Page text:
NY Times perpetuates the big lie -- ''Settlements are the problem''

Leo Rennert
In the Dec. 23 edition of the New York Times, Jerusalem bureau chief Ethan Bronner has a lengthy, front-page article that perpetuates the paper's ideological bent to blame Israeli settlements as the prime villains spoiling chances for an Israeli-Palestinian peace ("West Bank Settlement Boom Sows New Obstacles to Peace Deal").

Sprinkling alarming tones throughout his piece, Bronner reports that thousands of new housing units have been going up in West Bank settlements since Israel recently ended a temporary construction moratorium.

"This means that if negotiations ever get back on track, there will be thousands more Israeli settlers who will have to relocate into Israel," he writes.  "The international community considers all settlement building to be illegitimate and illegal."

It's a well-trod line at the NY Times of pinning the blame on Israel -- while shielding the Palestinians from having to meet Israel half-way.  But it's also a baseless slap at the Jewish state.

For one thing, Bronner fails to mention that settlements occupy less than 2 percent of the West Bank and that Israel repeatedly has offered to withdraw from the vast majority of settlements since the founding of the state in exchange for a genuine peace deal.

To wit:

-- There would be no West Bank settlements had the Arabs accepted the UN's two-state partition resolution in 1947.

--.The new settlement construction that so preoccupies Bronner would be non-existent had Yasser Arafat not rejected a generous Palestinian statehood deal advanced by Ehud Barak and Bill Clinton in 2000-2001.  It envisaged a Palestinian state in nearly the entire West Bank.

--Ditto again if Mahmoud Abbas had not rejected an even more generous two-state agreement offered by Ehud Olmert as recently as 2008.

All this Palestinian rejectionism fails to make any appearance in Bronner's piece.  Yet, it is exactly this rejectionism which points to the real obstacle blocking any progress in the peace process -- insistence by the Palestinian side and the Arab world that Israel accept a phony peace, a suicidal peace -- either by leaving the Middle East, as Hamas insists, or by agreeing to a "right of return" of millions of Palestinians to Israel -- a demographic knock-out punch of the Jewish state, as Mahmoud Abbas demands.

The current irony in all this is that the New York Times has lost one of its most kindred spirits in the game of blaming "settlements" as the overriding obstacle to a peace deal -- none other than President Obama himself.   After obsessing on "settlements" for nearly two years, Obama has concluded that he was headed into a dead-end and that there are other, more transcendent, issues and disagreements that need to be tackled.  Accordingly, he reset his negotiating strategy, leaving the Times without its most prominent partner in turning Jewish "settlers" into scapegoats.
In the Dec. 23 edition of the New York Times, Jerusalem bureau chief Ethan Bronner has a lengthy, front-page article that perpetuates the paper's ideological bent to blame Israeli settlements as the prime villains spoiling chances for an Israeli-Palestinian peace ("West Bank Settlement Boom Sows New Obstacles to Peace Deal").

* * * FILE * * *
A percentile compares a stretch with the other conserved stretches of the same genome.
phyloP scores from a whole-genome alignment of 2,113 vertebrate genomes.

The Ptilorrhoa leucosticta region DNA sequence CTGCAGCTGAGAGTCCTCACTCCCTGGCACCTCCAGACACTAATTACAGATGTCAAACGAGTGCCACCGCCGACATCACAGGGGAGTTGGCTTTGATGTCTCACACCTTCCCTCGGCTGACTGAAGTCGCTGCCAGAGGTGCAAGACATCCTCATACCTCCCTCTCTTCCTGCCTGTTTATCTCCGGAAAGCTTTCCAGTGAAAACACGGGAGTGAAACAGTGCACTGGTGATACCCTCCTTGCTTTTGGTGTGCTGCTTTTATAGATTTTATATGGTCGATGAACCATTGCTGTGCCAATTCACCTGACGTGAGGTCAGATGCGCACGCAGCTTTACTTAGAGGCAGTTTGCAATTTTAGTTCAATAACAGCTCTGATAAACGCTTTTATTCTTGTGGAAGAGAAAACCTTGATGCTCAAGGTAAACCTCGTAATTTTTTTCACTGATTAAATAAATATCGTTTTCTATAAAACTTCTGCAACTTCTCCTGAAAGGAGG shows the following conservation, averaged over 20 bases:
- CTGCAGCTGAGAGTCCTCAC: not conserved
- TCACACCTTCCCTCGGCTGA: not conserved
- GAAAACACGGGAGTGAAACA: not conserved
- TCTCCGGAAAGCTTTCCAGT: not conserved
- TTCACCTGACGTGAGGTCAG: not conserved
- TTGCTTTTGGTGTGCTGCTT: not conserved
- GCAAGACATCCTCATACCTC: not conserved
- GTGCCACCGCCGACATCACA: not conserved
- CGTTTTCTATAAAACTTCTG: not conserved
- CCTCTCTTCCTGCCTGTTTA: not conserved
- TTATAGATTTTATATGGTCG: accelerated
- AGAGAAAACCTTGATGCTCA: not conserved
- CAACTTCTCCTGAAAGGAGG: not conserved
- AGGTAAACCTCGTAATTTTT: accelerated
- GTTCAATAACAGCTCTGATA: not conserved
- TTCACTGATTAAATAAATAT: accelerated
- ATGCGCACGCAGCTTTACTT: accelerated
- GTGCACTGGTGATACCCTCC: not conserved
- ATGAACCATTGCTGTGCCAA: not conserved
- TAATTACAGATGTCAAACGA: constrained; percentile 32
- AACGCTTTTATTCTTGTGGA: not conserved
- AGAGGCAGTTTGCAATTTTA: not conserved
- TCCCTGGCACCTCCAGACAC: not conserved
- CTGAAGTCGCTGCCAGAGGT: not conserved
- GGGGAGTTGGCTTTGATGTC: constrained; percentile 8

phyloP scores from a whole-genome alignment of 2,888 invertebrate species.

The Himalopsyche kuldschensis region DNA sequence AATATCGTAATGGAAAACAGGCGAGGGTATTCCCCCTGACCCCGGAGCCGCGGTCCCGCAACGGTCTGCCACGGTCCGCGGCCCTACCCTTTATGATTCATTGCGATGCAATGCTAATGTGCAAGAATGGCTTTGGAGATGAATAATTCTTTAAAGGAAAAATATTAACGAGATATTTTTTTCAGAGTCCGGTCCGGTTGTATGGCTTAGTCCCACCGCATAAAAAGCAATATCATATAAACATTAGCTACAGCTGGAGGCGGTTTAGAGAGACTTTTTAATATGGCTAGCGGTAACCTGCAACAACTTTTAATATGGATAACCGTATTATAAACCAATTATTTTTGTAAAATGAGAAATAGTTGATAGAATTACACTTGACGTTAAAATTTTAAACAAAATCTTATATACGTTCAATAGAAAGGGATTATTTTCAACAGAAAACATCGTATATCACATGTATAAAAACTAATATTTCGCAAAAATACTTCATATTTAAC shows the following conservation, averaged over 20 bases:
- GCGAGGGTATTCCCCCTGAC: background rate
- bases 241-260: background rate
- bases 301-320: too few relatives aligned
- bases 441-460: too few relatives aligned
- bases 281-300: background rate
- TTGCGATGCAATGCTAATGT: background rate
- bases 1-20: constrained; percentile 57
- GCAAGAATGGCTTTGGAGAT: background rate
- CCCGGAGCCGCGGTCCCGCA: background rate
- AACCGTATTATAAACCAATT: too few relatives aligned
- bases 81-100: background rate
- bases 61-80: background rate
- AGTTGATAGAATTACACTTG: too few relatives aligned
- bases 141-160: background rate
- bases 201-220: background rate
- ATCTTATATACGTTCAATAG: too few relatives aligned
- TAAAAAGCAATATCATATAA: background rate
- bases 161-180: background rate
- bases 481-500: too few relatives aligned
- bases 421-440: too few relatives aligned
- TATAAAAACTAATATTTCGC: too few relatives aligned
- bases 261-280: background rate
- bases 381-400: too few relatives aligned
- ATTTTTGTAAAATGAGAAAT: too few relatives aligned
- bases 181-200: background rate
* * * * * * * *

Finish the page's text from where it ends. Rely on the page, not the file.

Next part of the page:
Sprinkling alarming tones throughout his piece, Bronner reports that thousands of new housing units have been going up in West Bank settlements since Israel recently ended a temporary construction moratorium.

"This means that if negotiations ever get back on track, there will be thousands more Israeli settlers who will have to relocate into Israel," he writes.  "The international community considers all settlement building to be illegitimate and illegal."

It's a well-trod line at the NY Times of pinning the blame on Israel -- while shielding the Palestinians from having to meet Israel half-way.  But it's also a baseless slap at the Jewish state.

For one thing, Bronner fails to mention that settlements occupy less than 2 percent of the West Bank and that Israel repeatedly has offered to withdraw from the vast majority of settlements since the founding of the state in exchange for a genuine peace deal.

To wit:

-- There would be no West Bank settlements had the Arabs accepted the UN's two-state partition resolution in 1947.

--.The new settlement construction that so preoccupies Bronner would be non-existent had Yasser Arafat not rejected a generous Palestinian statehood deal advanced by Ehud Barak and Bill Clinton in 2000-2001.  It envisaged a Palestinian state in nearly the entire West Bank.

--Ditto again if Mahmoud Abbas had not rejected an even more generous two-state agreement offered by Ehud Olmert as recently as 2008.

All this Palestinian rejectionism fails to make any appearance in Bronner's piece.  Yet, it is exactly this rejectionism which points to the real obstacle blocking any progress in the peace process -- insistence by the Palestinian side and the Arab world that Israel accept a phony peace, a suicidal peace -- either by leaving the Middle East, as Hamas insists, or by agreeing to a "right of return" of millions of Palestinians to Israel -- a demographic knock-out punch of the Jewish state, as Mahmoud Abbas demands.

The current irony in all this is that the New York Times has lost one of its most kindred spirits in the game of blaming "settlements" as the overriding obstacle to a peace deal -- none other than President Obama himself.   After obsessing on "settlements" for nearly two years, Obama has concluded that he was headed into a dead-end and that there are other, more transcendent, issues and disagreements that need to be tackled.  Accordingly, he reset his negotiating strategy, leaving the Times without its most prominent partner in turning Jewish "settlers" into scapegoats.